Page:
The Legal Stability in International Investment Law, PhD Thesis
Supervisor Professor Charles Leben, University of Paris II Panthéon-Assas
Available in French at Cujas Library and the IHEI Library, Paris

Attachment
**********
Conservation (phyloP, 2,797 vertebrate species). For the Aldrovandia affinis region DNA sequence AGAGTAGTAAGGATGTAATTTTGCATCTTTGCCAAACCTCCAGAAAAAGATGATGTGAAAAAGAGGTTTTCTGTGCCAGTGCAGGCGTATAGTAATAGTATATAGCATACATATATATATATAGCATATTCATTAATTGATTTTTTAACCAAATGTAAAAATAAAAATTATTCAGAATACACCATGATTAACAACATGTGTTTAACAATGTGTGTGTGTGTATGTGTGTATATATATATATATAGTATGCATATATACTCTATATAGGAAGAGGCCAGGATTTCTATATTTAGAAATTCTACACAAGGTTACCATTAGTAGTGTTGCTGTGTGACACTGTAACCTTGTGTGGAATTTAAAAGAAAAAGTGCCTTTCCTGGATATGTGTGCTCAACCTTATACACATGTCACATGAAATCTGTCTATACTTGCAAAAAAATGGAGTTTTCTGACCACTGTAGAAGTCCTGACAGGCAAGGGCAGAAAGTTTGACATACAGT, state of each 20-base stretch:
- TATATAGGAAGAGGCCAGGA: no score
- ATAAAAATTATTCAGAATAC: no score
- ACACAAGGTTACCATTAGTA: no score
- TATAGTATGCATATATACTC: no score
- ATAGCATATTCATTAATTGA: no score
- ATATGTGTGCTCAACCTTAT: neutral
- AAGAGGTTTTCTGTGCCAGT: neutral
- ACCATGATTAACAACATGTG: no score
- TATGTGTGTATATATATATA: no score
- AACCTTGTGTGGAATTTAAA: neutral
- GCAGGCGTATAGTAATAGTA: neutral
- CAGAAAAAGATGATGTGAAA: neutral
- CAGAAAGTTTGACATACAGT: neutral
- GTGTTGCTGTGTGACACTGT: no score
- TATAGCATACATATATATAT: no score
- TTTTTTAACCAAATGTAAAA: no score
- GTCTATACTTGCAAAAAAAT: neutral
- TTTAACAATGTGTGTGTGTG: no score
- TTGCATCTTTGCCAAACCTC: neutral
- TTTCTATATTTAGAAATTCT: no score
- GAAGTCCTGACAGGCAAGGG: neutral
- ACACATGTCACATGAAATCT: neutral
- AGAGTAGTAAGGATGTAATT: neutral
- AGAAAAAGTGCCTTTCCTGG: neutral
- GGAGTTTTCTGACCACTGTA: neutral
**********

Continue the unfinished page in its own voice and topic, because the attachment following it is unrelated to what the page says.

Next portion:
Discussions of legal stability involve the notions of change and permanence; therefore, legal stability cannot oppose legal change. If nothing changed, there would be no need to talk of stability, and one would simply speak of intangibility, immutability or even of the eternity of the law. Through stability we seek to ensure two important legal values: the development of law and the principle of legal security. Stability is a central aspiration of every law. In the field of objective law, stability is protected in order to prevent a surfeit of laws, disorder in the legislative process and to facilitate the application of laws over time. In the field of subjective rights, it often exists in order to maintain certain specific legal situations and rights in spite of the passage of time. These aspects are reflected in international investment law through the legitimate expectation of legal stability. This being the case, so that such an expectation of legal stability be considered legitimate, there must be an explicit or implicit commitment by the State in this direction and investors must act diligently and in good faith. On the substantive side, it is also necessary that the investor does not expect the law not to change given that law evolves with time. Nevertheless, the investor can legitimately expect that regulatory changes be introduced in a predictable and non-arbitrary manner. Violation of legal stability by the State incurs international liability. Beyond these considerations, today legal stability faces a lot of challenges; the most important of which seems to be its emergence as a customary principle of international law.